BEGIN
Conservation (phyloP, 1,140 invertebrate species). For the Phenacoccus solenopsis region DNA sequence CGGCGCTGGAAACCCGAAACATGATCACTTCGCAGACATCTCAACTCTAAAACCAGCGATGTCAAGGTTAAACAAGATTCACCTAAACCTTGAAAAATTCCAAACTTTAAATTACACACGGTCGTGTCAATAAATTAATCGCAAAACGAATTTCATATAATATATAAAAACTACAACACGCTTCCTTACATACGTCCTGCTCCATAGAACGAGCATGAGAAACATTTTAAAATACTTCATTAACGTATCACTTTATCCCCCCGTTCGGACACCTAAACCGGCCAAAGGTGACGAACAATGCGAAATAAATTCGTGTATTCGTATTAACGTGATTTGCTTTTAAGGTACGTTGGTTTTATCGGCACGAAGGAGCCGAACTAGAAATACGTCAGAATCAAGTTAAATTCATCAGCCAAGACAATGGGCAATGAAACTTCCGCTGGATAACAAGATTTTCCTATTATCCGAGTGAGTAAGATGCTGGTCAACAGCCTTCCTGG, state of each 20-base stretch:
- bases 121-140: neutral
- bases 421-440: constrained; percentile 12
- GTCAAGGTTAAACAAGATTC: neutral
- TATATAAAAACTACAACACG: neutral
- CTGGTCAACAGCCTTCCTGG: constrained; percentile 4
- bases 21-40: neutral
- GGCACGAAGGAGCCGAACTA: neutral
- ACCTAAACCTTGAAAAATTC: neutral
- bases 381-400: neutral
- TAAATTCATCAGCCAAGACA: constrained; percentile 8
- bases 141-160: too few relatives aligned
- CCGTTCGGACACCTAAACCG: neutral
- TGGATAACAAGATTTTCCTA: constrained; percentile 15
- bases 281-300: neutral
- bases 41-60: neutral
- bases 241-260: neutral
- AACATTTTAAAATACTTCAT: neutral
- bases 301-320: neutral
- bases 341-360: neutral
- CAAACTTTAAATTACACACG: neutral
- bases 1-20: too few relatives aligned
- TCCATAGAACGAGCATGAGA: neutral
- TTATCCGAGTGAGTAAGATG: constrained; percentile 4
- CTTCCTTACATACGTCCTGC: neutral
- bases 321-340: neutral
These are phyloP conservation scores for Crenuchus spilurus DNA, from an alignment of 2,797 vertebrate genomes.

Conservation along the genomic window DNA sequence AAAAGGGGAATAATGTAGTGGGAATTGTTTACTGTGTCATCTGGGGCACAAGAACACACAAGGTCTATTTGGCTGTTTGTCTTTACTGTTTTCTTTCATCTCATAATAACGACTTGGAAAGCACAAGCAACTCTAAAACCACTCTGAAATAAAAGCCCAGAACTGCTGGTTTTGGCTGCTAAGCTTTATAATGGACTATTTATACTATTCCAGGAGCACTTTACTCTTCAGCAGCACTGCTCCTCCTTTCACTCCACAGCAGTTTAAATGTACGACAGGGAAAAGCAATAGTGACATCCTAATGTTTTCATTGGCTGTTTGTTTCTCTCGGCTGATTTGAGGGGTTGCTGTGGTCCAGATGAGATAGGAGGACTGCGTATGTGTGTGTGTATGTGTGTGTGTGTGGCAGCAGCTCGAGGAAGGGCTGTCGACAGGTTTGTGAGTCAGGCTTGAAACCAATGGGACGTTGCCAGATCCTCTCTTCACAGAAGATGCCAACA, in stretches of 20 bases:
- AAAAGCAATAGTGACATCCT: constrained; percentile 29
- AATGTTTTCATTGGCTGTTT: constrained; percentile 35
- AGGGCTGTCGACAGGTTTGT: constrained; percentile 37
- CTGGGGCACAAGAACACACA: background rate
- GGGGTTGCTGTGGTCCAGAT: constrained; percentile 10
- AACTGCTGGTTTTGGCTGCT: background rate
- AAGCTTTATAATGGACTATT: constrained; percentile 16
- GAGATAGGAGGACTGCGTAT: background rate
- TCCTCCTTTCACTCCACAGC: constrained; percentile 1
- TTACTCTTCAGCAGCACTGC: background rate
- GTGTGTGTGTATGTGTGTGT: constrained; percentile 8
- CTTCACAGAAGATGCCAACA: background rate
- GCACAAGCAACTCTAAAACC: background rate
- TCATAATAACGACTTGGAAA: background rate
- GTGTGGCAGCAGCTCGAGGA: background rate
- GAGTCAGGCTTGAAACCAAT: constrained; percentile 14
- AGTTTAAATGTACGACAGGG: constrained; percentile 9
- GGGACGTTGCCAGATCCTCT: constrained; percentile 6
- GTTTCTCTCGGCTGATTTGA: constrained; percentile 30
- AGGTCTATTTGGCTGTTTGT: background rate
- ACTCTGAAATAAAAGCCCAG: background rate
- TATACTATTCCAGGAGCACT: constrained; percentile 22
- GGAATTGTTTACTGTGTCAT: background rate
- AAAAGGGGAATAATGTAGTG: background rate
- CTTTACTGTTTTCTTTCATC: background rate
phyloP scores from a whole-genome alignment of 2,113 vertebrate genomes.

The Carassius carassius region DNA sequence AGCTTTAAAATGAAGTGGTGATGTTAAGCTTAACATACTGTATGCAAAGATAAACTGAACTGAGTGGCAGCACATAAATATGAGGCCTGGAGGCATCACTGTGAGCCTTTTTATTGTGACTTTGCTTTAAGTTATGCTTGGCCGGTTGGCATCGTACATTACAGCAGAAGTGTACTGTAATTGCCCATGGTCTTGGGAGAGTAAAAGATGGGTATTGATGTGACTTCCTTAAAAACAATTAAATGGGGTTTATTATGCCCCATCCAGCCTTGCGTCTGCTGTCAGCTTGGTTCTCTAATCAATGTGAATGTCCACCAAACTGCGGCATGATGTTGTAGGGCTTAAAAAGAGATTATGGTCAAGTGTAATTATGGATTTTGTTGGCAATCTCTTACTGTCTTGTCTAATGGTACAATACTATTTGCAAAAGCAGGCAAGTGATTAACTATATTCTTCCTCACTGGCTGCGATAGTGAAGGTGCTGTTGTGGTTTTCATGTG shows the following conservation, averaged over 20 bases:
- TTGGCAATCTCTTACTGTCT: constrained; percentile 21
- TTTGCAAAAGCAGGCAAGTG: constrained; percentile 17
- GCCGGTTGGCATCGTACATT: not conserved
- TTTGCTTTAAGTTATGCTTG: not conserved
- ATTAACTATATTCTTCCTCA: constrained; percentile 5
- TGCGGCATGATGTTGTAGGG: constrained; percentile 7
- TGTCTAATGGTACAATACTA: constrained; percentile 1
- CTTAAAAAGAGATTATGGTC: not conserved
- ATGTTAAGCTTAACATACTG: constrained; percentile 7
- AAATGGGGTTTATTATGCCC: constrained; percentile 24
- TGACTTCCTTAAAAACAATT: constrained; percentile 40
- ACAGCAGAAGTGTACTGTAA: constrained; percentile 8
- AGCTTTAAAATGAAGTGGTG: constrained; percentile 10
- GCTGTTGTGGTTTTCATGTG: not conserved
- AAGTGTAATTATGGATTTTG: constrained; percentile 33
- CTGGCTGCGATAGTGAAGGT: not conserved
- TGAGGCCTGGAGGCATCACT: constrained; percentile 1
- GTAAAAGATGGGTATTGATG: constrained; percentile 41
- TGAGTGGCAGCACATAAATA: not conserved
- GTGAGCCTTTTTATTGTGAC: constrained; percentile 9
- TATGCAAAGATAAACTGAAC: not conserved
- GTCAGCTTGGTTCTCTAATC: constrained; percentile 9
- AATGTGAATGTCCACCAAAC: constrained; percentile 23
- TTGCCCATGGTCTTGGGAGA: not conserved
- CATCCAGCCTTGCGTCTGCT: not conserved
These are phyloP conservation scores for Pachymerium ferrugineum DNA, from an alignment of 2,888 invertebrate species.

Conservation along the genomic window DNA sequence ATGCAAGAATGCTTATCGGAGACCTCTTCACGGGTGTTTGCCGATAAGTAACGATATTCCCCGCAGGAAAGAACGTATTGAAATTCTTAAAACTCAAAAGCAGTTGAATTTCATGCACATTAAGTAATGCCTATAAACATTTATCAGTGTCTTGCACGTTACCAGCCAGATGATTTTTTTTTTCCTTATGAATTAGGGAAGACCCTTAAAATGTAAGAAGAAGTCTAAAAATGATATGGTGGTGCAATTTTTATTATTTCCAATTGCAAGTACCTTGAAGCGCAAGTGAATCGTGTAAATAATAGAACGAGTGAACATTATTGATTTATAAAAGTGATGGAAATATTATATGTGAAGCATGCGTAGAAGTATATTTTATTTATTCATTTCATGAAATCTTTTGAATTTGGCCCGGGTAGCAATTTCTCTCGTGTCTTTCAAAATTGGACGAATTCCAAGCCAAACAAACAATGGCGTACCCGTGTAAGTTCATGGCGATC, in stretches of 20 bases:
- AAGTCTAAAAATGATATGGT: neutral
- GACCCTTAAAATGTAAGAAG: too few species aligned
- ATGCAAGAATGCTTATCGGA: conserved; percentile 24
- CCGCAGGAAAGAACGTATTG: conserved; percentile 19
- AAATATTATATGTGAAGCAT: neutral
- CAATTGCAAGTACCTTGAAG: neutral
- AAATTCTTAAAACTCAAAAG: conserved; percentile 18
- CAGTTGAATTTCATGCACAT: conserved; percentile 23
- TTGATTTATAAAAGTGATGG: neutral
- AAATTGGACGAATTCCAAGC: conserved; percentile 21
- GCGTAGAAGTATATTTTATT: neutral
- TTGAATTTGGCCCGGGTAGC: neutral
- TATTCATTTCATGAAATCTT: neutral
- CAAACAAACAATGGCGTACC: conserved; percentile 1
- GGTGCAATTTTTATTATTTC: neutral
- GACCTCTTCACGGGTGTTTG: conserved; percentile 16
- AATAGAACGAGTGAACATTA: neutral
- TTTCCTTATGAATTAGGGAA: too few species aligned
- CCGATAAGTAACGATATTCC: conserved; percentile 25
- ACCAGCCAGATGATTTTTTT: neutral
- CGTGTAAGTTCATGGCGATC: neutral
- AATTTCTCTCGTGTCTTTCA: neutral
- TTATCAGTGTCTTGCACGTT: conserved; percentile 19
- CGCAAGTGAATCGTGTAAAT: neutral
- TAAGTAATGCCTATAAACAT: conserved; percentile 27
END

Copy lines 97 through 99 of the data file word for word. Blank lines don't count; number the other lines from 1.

- GGTGCAATTTTTATTATTTC: neutral
- GACCTCTTCACGGGTGTTTG: conserved; percentile 16
- AATAGAACGAGTGAACATTA: neutral